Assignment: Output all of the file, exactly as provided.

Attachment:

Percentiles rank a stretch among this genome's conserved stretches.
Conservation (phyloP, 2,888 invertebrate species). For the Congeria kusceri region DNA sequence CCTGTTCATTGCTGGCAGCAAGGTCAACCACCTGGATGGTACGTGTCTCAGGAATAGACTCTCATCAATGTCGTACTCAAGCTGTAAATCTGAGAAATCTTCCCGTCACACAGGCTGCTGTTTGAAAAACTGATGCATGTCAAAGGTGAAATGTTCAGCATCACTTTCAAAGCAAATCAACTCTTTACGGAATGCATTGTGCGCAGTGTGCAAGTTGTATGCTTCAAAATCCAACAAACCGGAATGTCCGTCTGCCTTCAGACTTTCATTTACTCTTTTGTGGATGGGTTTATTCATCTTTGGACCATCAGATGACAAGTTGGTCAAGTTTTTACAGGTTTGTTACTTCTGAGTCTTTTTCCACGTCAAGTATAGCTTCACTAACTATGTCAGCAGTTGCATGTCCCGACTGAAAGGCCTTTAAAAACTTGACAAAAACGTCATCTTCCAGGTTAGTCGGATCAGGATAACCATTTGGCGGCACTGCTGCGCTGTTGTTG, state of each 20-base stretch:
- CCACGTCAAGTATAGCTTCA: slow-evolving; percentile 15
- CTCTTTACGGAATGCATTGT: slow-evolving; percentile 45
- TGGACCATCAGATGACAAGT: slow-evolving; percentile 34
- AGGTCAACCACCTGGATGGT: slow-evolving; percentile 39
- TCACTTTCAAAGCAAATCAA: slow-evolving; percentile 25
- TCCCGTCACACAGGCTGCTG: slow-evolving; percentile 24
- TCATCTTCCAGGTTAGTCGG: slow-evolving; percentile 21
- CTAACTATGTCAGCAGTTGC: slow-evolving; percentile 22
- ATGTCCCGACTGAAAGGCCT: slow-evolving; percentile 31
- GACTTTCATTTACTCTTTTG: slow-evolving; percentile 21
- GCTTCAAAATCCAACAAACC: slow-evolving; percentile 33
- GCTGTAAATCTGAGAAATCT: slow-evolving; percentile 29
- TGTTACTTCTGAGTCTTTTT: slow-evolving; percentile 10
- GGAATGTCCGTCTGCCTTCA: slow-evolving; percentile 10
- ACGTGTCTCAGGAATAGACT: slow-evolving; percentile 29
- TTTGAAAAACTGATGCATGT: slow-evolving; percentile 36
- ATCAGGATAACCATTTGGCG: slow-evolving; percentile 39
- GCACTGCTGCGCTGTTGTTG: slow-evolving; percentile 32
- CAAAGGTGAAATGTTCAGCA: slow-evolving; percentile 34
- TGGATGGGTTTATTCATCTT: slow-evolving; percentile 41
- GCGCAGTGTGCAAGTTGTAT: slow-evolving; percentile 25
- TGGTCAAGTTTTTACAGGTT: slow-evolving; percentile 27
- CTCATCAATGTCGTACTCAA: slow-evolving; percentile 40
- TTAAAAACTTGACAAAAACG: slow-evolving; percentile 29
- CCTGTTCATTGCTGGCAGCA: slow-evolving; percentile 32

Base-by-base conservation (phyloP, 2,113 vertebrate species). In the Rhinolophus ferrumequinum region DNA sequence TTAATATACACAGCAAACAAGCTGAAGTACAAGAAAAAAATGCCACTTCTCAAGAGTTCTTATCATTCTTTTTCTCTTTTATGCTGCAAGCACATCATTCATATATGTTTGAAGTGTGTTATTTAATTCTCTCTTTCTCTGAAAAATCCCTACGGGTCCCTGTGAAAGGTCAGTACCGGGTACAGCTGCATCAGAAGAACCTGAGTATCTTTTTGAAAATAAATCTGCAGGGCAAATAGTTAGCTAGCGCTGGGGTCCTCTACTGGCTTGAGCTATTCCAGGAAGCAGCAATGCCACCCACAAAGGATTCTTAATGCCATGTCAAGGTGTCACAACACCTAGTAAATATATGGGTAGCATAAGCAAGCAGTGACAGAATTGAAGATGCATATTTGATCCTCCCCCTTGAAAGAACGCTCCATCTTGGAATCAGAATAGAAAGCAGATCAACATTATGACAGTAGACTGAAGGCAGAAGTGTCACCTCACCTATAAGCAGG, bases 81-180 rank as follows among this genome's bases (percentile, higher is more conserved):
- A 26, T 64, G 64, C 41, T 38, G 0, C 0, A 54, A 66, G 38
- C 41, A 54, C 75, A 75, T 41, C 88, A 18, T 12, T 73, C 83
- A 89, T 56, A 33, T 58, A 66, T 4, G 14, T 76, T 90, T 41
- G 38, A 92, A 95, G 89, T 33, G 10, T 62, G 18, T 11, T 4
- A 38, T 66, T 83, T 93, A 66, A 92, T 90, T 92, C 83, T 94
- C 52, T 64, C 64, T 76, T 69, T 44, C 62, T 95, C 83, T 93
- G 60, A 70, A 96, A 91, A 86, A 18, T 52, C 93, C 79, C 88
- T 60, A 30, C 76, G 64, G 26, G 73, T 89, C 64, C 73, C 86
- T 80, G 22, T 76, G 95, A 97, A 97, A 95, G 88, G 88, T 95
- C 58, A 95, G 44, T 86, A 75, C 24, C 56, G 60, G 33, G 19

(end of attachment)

Percentiles rank a stretch among this genome's conserved stretches.
Conservation (phyloP, 2,888 invertebrate species). For the Congeria kusceri region DNA sequence CCTGTTCATTGCTGGCAGCAAGGTCAACCACCTGGATGGTACGTGTCTCAGGAATAGACTCTCATCAATGTCGTACTCAAGCTGTAAATCTGAGAAATCTTCCCGTCACACAGGCTGCTGTTTGAAAAACTGATGCATGTCAAAGGTGAAATGTTCAGCATCACTTTCAAAGCAAATCAACTCTTTACGGAATGCATTGTGCGCAGTGTGCAAGTTGTATGCTTCAAAATCCAACAAACCGGAATGTCCGTCTGCCTTCAGACTTTCATTTACTCTTTTGTGGATGGGTTTATTCATCTTTGGACCATCAGATGACAAGTTGGTCAAGTTTTTACAGGTTTGTTACTTCTGAGTCTTTTTCCACGTCAAGTATAGCTTCACTAACTATGTCAGCAGTTGCATGTCCCGACTGAAAGGCCTTTAAAAACTTGACAAAAACGTCATCTTCCAGGTTAGTCGGATCAGGATAACCATTTGGCGGCACTGCTGCGCTGTTGTTG, state of each 20-base stretch:
- CCACGTCAAGTATAGCTTCA: slow-evolving; percentile 15
- CTCTTTACGGAATGCATTGT: slow-evolving; percentile 45
- TGGACCATCAGATGACAAGT: slow-evolving; percentile 34
- AGGTCAACCACCTGGATGGT: slow-evolving; percentile 39
- TCACTTTCAAAGCAAATCAA: slow-evolving; percentile 25
- TCCCGTCACACAGGCTGCTG: slow-evolving; percentile 24
- TCATCTTCCAGGTTAGTCGG: slow-evolving; percentile 21
- CTAACTATGTCAGCAGTTGC: slow-evolving; percentile 22
- ATGTCCCGACTGAAAGGCCT: slow-evolving; percentile 31
- GACTTTCATTTACTCTTTTG: slow-evolving; percentile 21
- GCTTCAAAATCCAACAAACC: slow-evolving; percentile 33
- GCTGTAAATCTGAGAAATCT: slow-evolving; percentile 29
- TGTTACTTCTGAGTCTTTTT: slow-evolving; percentile 10
- GGAATGTCCGTCTGCCTTCA: slow-evolving; percentile 10
- ACGTGTCTCAGGAATAGACT: slow-evolving; percentile 29
- TTTGAAAAACTGATGCATGT: slow-evolving; percentile 36
- ATCAGGATAACCATTTGGCG: slow-evolving; percentile 39
- GCACTGCTGCGCTGTTGTTG: slow-evolving; percentile 32
- CAAAGGTGAAATGTTCAGCA: slow-evolving; percentile 34
- TGGATGGGTTTATTCATCTT: slow-evolving; percentile 41
- GCGCAGTGTGCAAGTTGTAT: slow-evolving; percentile 25
- TGGTCAAGTTTTTACAGGTT: slow-evolving; percentile 27
- CTCATCAATGTCGTACTCAA: slow-evolving; percentile 40
- TTAAAAACTTGACAAAAACG: slow-evolving; percentile 29
- CCTGTTCATTGCTGGCAGCA: slow-evolving; percentile 32

Base-by-base conservation (phyloP, 2,113 vertebrate species). In the Rhinolophus ferrumequinum region DNA sequence TTAATATACACAGCAAACAAGCTGAAGTACAAGAAAAAAATGCCACTTCTCAAGAGTTCTTATCATTCTTTTTCTCTTTTATGCTGCAAGCACATCATTCATATATGTTTGAAGTGTGTTATTTAATTCTCTCTTTCTCTGAAAAATCCCTACGGGTCCCTGTGAAAGGTCAGTACCGGGTACAGCTGCATCAGAAGAACCTGAGTATCTTTTTGAAAATAAATCTGCAGGGCAAATAGTTAGCTAGCGCTGGGGTCCTCTACTGGCTTGAGCTATTCCAGGAAGCAGCAATGCCACCCACAAAGGATTCTTAATGCCATGTCAAGGTGTCACAACACCTAGTAAATATATGGGTAGCATAAGCAAGCAGTGACAGAATTGAAGATGCATATTTGATCCTCCCCCTTGAAAGAACGCTCCATCTTGGAATCAGAATAGAAAGCAGATCAACATTATGACAGTAGACTGAAGGCAGAAGTGTCACCTCACCTATAAGCAGG, bases 81-180 rank as follows among this genome's bases (percentile, higher is more conserved):
- A 26, T 64, G 64, C 41, T 38, G 0, C 0, A 54, A 66, G 38
- C 41, A 54, C 75, A 75, T 41, C 88, A 18, T 12, T 73, C 83
- A 89, T 56, A 33, T 58, A 66, T 4, G 14, T 76, T 90, T 41
- G 38, A 92, A 95, G 89, T 33, G 10, T 62, G 18, T 11, T 4
- A 38, T 66, T 83, T 93, A 66, A 92, T 90, T 92, C 83, T 94
- C 52, T 64, C 64, T 76, T 69, T 44, C 62, T 95, C 83, T 93
- G 60, A 70, A 96, A 91, A 86, A 18, T 52, C 93, C 79, C 88
- T 60, A 30, C 76, G 64, G 26, G 73, T 89, C 64, C 73, C 86
- T 80, G 22, T 76, G 95, A 97, A 97, A 95, G 88, G 88, T 95
- C 58, A 95, G 44, T 86, A 75, C 24, C 56, G 60, G 33, G 19